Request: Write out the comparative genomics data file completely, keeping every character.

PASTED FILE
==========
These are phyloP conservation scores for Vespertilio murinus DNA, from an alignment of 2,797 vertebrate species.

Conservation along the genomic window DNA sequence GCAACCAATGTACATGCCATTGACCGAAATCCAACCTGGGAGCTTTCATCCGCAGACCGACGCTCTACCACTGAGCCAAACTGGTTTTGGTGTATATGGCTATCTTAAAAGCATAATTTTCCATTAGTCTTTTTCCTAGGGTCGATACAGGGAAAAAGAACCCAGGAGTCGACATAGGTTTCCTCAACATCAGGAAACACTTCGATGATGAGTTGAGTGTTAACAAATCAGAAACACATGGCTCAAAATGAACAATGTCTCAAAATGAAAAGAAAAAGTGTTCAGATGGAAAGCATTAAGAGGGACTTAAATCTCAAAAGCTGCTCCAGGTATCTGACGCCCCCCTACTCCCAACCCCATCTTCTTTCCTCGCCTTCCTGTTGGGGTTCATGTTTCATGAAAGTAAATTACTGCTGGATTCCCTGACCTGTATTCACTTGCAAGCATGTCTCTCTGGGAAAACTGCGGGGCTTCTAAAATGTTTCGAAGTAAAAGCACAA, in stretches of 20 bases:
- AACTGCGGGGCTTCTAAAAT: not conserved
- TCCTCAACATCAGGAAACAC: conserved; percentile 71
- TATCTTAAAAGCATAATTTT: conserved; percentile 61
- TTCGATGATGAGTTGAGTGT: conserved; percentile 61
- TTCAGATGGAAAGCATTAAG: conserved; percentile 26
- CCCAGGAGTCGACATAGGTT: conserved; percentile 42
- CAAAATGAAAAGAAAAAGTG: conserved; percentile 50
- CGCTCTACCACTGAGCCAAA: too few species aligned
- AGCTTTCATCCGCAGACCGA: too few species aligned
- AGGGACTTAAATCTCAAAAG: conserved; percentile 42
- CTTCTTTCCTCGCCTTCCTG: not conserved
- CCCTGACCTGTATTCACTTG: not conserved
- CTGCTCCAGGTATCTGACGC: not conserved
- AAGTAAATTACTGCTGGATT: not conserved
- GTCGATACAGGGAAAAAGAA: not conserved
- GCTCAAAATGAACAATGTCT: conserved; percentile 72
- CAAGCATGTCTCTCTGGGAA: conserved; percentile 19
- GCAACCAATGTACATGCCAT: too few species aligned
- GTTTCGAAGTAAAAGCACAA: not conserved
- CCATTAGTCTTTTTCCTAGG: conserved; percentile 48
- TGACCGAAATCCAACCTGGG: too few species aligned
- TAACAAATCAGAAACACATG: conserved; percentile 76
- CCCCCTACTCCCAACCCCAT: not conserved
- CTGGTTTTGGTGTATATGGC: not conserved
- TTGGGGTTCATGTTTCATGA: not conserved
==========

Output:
These are phyloP conservation scores for Vespertilio murinus DNA, from an alignment of 2,797 vertebrate species.

Conservation along the genomic window DNA sequence GCAACCAATGTACATGCCATTGACCGAAATCCAACCTGGGAGCTTTCATCCGCAGACCGACGCTCTACCACTGAGCCAAACTGGTTTTGGTGTATATGGCTATCTTAAAAGCATAATTTTCCATTAGTCTTTTTCCTAGGGTCGATACAGGGAAAAAGAACCCAGGAGTCGACATAGGTTTCCTCAACATCAGGAAACACTTCGATGATGAGTTGAGTGTTAACAAATCAGAAACACATGGCTCAAAATGAACAATGTCTCAAAATGAAAAGAAAAAGTGTTCAGATGGAAAGCATTAAGAGGGACTTAAATCTCAAAAGCTGCTCCAGGTATCTGACGCCCCCCTACTCCCAACCCCATCTTCTTTCCTCGCCTTCCTGTTGGGGTTCATGTTTCATGAAAGTAAATTACTGCTGGATTCCCTGACCTGTATTCACTTGCAAGCATGTCTCTCTGGGAAAACTGCGGGGCTTCTAAAATGTTTCGAAGTAAAAGCACAA, in stretches of 20 bases:
- AACTGCGGGGCTTCTAAAAT: not conserved
- TCCTCAACATCAGGAAACAC: conserved; percentile 71
- TATCTTAAAAGCATAATTTT: conserved; percentile 61
- TTCGATGATGAGTTGAGTGT: conserved; percentile 61
- TTCAGATGGAAAGCATTAAG: conserved; percentile 26
- CCCAGGAGTCGACATAGGTT: conserved; percentile 42
- CAAAATGAAAAGAAAAAGTG: conserved; percentile 50
- CGCTCTACCACTGAGCCAAA: too few species aligned
- AGCTTTCATCCGCAGACCGA: too few species aligned
- AGGGACTTAAATCTCAAAAG: conserved; percentile 42
- CTTCTTTCCTCGCCTTCCTG: not conserved
- CCCTGACCTGTATTCACTTG: not conserved
- CTGCTCCAGGTATCTGACGC: not conserved
- AAGTAAATTACTGCTGGATT: not conserved
- GTCGATACAGGGAAAAAGAA: not conserved
- GCTCAAAATGAACAATGTCT: conserved; percentile 72
- CAAGCATGTCTCTCTGGGAA: conserved; percentile 19
- GCAACCAATGTACATGCCAT: too few species aligned
- GTTTCGAAGTAAAAGCACAA: not conserved
- CCATTAGTCTTTTTCCTAGG: conserved; percentile 48
- TGACCGAAATCCAACCTGGG: too few species aligned
- TAACAAATCAGAAACACATG: conserved; percentile 76
- CCCCCTACTCCCAACCCCAT: not conserved
- CTGGTTTTGGTGTATATGGC: not conserved
- TTGGGGTTCATGTTTCATGA: not conserved